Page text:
Though our text gives us no clue concerning the spiritual opposition that always occurs at such times, other portions of scripture reveal to us that Satanic opposition will work to blind unbelievers to the truth, and that the sinner’s own spiritual deadness will hinder his reception and grasp of the truth. On top of that, you have distractions of people, and distractions of other types, all working to interfere with the Holy Spirit’s efforts at convincing of sin, righteousness, and judgment to come.


The text that we have looked at tonight really focuses on the role that you play in seeing someone converted to Christ, rather than the role the preacher plays, or the role played by the Holy Spirit. What we see here is four men working to overcome the obstacles created by other people who are simply in the way, blocking access, interfering by their dullness and inattention to the spiritual needs of those around them.

Is it any different these days? How are you different from one of the four who would carry the crippled man to Jesus? How will he be transported, how will he be persuaded to come, how will he be brought, if one of the four had listened to a family member and decided do something else, or had concluded he was not really needed enough and decided to stay home?

How is our task to get visitors in any different from the task of those four men? “They sought means to bring him in, and to lay him before him.”

You are not required to be a theologian. Neither are you required to demonstrate unusual skills. The Christian life is really quite simple. Like those four men, you are to work with others to accomplish the task of getting the sinner to where an encounter with Jesus will take place. Just find the means to bring him in and lay him before the Lord.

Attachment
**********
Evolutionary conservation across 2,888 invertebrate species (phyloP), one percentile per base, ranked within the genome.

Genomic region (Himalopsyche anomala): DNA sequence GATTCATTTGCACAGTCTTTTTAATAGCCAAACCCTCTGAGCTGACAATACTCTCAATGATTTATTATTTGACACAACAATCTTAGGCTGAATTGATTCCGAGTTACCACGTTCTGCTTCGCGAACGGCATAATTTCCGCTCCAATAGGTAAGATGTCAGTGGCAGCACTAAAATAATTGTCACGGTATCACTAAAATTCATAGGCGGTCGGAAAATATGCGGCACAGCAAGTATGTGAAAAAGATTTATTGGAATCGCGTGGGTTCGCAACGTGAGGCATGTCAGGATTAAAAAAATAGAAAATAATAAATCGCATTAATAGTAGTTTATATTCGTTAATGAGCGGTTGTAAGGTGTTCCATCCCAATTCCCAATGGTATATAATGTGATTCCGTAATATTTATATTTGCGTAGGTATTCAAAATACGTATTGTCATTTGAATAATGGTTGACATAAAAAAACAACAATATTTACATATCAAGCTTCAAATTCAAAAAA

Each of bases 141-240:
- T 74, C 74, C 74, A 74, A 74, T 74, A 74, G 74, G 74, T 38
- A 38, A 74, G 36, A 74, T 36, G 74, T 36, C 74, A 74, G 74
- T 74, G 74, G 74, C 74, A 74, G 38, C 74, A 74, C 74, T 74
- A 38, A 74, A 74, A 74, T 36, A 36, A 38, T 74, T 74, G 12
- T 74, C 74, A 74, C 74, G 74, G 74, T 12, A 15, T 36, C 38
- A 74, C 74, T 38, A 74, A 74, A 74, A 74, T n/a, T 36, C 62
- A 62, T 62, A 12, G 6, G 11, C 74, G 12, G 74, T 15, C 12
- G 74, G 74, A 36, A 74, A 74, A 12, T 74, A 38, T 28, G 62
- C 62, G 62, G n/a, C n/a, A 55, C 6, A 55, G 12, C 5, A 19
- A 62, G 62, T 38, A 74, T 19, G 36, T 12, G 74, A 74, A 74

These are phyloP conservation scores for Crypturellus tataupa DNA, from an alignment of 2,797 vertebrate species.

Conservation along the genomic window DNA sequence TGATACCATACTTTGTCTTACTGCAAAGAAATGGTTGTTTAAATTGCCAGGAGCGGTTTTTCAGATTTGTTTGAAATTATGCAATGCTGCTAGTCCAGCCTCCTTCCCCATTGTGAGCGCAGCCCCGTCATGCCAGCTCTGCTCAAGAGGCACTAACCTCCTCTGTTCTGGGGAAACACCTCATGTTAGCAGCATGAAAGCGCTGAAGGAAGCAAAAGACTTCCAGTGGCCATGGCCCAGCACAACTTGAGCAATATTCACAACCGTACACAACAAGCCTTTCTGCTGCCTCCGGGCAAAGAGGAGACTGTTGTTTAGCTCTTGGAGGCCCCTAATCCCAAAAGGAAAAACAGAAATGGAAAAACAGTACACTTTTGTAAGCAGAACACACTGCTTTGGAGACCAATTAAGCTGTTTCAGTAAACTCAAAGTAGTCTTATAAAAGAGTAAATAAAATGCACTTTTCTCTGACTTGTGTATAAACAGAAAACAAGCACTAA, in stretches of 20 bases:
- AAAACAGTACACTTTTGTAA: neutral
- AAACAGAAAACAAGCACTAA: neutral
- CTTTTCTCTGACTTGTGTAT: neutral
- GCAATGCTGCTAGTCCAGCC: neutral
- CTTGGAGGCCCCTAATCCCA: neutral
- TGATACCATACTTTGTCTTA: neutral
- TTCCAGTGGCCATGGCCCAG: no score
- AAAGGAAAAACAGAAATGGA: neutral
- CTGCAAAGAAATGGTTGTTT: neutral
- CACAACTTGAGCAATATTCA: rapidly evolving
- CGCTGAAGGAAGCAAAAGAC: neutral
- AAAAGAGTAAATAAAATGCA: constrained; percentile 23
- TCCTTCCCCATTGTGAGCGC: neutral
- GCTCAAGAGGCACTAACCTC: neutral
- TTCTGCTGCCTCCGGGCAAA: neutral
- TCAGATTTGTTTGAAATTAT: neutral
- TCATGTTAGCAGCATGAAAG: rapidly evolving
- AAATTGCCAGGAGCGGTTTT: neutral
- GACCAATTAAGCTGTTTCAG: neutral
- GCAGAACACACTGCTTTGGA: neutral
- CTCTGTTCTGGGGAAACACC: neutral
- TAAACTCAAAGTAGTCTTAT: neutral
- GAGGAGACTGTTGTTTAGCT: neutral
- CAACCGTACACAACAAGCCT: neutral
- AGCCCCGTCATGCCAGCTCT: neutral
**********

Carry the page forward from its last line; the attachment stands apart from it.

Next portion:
It may be the guy will hear the gospel and will not be saved. That is his problem. You have done your part. You have fulfilled your duty. You have discharged your obligation. Come next week, do it again, either by getting that lost man back to church once more, or by getting another lost man into church.

What percentage of the crippled men, the blind men, the leprous men, the dead men, did the Lord Jesus Christ save, or heal? We will not know this side of heaven. That is between the Savior and the sinner.

Our task is to do our very best to bring about an encounter between the sinner and our Savior. Is persuasion a part of it? Yes. Is hard work required? To be sure. Will our church’s efforts be affected should I decide to stay home? You know they will be.

We each have a part in getting someone saved. What kind of a man are you who will not do your part because your wife will not do hers? What kind of a woman are you to stop doing your part in an effort to play to your husband or to play to your children? That is not Christianity. Do your part, and let God deal with everything else.